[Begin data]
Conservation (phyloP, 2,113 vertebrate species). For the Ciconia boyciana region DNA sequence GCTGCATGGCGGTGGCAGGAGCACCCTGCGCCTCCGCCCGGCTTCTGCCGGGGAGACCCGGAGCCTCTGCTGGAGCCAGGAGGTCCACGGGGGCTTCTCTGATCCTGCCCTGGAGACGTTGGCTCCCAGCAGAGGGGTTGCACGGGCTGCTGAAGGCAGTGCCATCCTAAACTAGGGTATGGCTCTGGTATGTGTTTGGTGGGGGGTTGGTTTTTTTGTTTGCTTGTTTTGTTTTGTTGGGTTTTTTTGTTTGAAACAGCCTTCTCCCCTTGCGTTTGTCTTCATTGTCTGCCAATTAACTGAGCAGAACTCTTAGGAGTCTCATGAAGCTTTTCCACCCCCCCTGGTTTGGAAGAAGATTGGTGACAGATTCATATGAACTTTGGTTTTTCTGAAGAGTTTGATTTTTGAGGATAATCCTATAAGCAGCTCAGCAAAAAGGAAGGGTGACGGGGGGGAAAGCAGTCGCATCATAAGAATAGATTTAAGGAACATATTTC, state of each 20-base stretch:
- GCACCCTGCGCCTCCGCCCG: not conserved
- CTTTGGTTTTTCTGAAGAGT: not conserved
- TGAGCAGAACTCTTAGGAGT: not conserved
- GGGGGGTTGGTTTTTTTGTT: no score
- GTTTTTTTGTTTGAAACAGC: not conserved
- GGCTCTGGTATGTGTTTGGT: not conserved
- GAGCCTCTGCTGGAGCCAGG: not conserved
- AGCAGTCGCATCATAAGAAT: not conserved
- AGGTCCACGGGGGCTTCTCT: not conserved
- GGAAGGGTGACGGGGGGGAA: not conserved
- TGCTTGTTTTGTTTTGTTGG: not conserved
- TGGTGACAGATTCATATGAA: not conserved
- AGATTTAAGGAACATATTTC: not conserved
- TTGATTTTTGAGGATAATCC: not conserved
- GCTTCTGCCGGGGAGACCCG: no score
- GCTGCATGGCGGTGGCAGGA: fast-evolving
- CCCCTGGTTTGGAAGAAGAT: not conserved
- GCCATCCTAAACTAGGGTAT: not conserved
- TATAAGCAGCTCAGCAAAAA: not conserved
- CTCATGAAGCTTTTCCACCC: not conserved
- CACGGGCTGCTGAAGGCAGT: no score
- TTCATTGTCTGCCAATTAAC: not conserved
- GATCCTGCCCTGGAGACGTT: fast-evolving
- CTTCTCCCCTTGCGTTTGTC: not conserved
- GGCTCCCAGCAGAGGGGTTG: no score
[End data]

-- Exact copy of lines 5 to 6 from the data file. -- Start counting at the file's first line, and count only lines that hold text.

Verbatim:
- GGGGGGTTGGTTTTTTTGTT: no score
- GTTTTTTTGTTTGAAACAGC: not conserved